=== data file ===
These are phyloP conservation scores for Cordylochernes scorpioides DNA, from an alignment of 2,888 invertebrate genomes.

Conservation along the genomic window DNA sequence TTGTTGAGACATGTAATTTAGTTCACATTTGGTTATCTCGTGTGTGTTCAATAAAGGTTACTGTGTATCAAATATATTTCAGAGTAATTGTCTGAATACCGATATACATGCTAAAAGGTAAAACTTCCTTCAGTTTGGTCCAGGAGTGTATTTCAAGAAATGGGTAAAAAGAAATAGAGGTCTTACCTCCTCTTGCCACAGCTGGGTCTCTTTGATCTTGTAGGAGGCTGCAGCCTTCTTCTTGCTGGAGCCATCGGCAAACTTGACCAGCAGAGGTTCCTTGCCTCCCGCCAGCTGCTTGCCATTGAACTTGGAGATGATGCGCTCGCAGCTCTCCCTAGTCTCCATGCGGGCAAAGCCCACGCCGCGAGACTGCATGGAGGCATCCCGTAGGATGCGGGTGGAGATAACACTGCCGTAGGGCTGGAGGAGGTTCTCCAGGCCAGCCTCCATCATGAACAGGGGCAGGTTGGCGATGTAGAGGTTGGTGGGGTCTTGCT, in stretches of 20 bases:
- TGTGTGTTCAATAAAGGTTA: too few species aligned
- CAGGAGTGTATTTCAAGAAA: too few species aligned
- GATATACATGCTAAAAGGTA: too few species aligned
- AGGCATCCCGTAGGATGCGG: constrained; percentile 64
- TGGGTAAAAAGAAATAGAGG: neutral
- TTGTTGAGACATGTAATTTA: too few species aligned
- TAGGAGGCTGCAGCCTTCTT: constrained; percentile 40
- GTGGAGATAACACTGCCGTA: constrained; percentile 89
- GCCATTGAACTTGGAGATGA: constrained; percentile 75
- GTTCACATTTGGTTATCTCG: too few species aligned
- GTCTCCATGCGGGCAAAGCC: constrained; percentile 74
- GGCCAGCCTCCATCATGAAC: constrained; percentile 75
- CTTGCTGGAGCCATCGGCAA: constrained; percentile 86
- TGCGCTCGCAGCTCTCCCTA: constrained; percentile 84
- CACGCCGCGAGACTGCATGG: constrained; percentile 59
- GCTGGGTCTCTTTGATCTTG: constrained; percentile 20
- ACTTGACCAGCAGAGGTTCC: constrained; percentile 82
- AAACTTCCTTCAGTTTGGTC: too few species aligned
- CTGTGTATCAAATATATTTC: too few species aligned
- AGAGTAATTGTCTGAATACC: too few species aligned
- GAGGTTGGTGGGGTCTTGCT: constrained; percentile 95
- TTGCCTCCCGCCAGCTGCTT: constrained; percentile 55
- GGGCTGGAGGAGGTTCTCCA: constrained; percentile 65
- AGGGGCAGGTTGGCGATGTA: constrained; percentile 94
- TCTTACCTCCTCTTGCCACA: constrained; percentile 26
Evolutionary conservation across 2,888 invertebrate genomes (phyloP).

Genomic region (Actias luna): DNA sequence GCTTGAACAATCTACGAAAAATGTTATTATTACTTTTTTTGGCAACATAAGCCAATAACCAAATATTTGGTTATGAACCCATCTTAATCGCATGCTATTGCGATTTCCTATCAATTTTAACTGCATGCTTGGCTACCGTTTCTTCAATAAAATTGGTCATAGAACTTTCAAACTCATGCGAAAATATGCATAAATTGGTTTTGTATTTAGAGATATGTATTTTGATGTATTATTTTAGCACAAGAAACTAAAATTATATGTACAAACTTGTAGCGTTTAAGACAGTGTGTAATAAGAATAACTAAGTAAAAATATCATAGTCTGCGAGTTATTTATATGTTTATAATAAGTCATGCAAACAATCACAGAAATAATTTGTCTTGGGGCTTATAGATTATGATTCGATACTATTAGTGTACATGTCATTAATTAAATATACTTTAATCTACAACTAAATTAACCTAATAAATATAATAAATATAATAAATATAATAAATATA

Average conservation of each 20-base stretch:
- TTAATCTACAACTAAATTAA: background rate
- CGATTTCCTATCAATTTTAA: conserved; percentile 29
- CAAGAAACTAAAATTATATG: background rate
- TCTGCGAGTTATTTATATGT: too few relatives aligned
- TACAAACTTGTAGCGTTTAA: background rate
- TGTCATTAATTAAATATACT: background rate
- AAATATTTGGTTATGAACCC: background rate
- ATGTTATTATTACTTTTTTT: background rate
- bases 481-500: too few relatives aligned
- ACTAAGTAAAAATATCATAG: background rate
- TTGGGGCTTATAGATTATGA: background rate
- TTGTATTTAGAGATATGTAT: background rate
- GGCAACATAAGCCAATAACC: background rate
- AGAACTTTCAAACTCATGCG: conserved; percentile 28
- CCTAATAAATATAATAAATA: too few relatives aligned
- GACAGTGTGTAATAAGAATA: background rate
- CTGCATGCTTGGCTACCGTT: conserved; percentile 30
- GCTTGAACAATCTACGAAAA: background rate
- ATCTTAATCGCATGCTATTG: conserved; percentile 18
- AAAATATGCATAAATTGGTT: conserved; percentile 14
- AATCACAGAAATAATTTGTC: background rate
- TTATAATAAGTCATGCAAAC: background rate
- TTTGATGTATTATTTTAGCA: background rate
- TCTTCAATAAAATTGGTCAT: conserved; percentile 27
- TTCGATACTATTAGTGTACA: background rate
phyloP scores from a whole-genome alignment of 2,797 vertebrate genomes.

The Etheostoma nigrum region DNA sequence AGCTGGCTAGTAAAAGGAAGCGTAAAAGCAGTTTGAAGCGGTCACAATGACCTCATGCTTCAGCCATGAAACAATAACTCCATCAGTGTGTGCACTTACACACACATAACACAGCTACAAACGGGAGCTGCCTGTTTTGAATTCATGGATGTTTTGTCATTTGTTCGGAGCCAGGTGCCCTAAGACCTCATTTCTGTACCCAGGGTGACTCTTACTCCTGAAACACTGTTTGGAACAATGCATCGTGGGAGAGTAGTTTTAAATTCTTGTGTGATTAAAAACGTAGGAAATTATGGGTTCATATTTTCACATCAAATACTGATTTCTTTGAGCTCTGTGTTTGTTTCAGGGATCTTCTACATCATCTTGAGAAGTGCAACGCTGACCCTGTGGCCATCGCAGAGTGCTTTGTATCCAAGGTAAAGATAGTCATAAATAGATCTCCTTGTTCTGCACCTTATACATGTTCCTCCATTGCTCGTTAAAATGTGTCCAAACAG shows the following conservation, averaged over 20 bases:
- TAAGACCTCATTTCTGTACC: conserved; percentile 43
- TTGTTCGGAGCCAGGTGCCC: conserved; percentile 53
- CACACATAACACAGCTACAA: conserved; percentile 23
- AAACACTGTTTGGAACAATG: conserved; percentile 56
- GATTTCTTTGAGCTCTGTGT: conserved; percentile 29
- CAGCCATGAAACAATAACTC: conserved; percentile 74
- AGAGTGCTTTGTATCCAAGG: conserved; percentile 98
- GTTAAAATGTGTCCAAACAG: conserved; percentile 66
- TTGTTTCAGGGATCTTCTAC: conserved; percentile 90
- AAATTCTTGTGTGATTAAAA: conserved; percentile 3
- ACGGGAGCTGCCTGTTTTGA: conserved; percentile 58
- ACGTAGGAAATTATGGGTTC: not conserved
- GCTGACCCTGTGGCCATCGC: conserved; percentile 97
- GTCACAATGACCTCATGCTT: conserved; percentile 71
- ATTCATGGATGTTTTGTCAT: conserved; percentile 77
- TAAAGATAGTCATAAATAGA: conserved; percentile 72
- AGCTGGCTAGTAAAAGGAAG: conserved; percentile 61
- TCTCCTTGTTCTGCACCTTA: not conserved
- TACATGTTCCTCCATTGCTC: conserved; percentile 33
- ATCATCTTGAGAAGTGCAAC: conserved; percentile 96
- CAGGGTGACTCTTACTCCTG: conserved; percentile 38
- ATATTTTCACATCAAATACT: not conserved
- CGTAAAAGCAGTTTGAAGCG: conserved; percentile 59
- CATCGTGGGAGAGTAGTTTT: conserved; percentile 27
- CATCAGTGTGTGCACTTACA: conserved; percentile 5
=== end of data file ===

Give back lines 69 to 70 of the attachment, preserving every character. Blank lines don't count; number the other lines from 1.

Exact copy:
- ACGTAGGAAATTATGGGTTC: not conserved
- GCTGACCCTGTGGCCATCGC: conserved; percentile 97